Solaris opera, directed by Detlev Glanert

solaris opera glanert
Photo from the opera “Solaris”, directed by Detlev Glanert, premiered at the Bregenz Festival (2012).

I was close to the circular chamber from which corridors branched off like the spokes of a wheel. As I was passing a narrow side hallway leading, I think, to the bathrooms, I caught sight of a large, indistinct figure that almost merged into the background.

I stood rooted to the ground. From the far end of the side passage a huge black woman was coming towards me with an unhurried waddling gait. I saw the whites of her eyes glinting and at almost exactly the same moment I heard the soft slap of her bare feet. She had nothing on but a skirt that glistened yellow, as if it were made of straw. She had massive pendulous breasts, and her black arms were as thick as a normal person’s thighs. She passed three feet from me without so much as a glance and walked off, her elephantine rump swaying like one of those steatopygic Stone Age sculptures found in anthropological museums. At the place where the corridor curved, she turned to the side and disappeared into Gibarian’s cabin. When she opened the door, for a split second she stood in the brighter light coming from inside. Then the door closed softly and I was on my own. I took my left wrist in my right hand and squeezed with all my might, till the bones cracked. I looked around distractedly. What had just happened? What had that been? All at once, as if I’d been struck, I recalled Snaut’s warning. What was it supposed to mean? Who had that monstrous Aphrodite been? Where had she come from? I took one, only one, step towards Gibarian’s cabin, and froze. I knew only too well I wasn’t going to go in there. I sniffed the air with flared nostrils. Something was wrong, something was out of place. That was it! I’d instinctively expected the distinct, repulsive odor of her sweat, but even when she passed a couple of feet from me I hadn’t smelled a thing.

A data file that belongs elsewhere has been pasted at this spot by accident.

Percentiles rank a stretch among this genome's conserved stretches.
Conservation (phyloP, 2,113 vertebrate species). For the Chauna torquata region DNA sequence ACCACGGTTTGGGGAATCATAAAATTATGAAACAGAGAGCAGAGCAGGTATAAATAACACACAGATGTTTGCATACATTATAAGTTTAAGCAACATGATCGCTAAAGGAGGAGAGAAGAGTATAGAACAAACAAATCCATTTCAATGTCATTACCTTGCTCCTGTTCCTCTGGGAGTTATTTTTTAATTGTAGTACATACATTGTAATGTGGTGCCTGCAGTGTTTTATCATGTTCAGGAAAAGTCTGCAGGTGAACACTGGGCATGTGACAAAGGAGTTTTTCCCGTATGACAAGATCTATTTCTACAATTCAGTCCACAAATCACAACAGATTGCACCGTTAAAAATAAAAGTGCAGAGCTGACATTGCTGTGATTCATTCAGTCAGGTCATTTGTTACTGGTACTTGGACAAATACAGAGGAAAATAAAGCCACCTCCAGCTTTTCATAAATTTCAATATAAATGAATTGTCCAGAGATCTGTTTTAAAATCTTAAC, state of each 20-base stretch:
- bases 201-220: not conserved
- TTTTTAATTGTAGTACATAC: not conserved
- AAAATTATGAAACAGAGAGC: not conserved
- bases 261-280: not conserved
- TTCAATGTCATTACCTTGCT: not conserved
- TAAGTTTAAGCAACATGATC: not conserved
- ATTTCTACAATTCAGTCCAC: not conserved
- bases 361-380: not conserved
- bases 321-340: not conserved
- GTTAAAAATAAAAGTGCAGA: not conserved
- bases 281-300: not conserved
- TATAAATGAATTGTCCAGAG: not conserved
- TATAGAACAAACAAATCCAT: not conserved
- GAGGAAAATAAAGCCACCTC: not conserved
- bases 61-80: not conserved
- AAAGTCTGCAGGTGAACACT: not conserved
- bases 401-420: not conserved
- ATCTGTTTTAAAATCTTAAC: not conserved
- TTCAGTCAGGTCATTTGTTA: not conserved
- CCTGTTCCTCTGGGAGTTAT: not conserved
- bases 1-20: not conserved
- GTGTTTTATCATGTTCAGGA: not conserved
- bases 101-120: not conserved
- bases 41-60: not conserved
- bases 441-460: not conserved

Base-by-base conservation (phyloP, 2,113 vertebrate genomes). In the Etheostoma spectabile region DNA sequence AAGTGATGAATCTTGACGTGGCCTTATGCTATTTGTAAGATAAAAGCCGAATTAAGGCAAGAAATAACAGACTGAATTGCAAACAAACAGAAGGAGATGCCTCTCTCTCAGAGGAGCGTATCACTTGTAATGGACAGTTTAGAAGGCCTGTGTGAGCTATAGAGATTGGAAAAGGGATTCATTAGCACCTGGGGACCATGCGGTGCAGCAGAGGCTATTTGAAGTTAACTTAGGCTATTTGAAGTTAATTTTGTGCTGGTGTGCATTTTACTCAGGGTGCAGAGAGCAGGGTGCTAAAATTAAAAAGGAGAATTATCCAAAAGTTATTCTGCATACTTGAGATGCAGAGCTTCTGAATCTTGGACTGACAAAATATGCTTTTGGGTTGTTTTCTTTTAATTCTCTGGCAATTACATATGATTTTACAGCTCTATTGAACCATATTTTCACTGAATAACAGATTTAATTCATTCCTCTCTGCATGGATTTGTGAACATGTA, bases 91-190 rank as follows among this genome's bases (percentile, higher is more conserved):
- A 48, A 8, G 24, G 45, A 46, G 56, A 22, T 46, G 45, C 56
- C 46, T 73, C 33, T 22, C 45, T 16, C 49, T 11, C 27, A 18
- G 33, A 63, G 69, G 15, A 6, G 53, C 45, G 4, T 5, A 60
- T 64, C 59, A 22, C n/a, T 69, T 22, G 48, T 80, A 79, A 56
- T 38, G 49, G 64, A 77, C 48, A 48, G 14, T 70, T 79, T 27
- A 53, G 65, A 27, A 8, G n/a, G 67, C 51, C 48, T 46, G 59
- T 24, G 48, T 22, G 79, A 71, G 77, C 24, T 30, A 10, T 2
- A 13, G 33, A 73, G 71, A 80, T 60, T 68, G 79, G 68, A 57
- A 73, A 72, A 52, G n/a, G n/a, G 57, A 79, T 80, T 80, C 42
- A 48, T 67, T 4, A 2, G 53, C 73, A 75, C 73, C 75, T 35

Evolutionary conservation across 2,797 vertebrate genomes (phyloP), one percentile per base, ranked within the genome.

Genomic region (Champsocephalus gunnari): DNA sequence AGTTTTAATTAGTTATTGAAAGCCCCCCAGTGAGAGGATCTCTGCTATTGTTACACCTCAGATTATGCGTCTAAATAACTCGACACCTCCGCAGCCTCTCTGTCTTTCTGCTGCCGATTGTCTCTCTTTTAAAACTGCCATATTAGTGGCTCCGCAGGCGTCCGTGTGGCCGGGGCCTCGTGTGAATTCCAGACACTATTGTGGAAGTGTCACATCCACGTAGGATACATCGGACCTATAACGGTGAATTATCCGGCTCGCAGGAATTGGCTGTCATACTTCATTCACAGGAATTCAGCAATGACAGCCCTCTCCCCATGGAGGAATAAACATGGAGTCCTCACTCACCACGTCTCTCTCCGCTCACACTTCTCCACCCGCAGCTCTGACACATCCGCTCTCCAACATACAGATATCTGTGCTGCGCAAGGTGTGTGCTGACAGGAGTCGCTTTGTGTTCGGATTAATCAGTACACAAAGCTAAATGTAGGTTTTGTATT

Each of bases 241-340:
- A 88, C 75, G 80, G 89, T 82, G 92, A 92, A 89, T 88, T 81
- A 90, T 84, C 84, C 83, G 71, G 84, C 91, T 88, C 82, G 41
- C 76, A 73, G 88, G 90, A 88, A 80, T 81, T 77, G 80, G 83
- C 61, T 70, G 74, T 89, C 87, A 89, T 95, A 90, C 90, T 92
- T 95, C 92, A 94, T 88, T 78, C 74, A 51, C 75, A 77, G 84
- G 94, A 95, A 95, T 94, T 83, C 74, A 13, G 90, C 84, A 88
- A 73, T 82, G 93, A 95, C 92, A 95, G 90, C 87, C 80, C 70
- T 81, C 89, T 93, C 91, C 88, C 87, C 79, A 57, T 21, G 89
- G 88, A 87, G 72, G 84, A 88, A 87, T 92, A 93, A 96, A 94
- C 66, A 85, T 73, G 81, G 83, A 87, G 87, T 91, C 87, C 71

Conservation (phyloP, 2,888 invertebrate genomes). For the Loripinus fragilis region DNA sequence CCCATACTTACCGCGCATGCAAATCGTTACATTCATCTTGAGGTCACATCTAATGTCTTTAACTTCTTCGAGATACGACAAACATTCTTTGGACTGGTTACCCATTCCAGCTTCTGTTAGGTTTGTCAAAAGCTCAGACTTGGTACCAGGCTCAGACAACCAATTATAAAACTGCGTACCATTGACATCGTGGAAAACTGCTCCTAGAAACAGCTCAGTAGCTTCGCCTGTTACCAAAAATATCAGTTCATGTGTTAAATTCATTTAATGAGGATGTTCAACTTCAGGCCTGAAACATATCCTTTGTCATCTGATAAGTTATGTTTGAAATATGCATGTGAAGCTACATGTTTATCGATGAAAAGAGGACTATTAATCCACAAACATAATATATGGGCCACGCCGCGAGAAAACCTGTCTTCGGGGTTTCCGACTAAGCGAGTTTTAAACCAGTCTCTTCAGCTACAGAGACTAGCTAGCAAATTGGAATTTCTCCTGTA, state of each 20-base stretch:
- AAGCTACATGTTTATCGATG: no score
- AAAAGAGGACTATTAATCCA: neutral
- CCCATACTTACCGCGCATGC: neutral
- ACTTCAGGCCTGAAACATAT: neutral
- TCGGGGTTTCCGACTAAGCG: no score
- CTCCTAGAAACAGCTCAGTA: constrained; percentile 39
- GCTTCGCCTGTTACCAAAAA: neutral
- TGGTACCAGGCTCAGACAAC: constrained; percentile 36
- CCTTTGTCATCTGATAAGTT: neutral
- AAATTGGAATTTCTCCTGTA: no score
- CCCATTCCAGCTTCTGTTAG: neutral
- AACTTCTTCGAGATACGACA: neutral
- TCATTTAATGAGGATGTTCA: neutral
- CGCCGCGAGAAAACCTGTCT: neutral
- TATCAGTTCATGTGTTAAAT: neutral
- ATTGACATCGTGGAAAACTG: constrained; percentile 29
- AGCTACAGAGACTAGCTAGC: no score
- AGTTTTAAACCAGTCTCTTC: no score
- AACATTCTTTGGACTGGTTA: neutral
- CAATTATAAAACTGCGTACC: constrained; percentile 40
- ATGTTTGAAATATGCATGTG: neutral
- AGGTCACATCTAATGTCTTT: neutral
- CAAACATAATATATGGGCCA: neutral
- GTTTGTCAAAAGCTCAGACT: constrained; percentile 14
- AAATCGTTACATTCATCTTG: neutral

“Solaris”, translated by Bill Johnston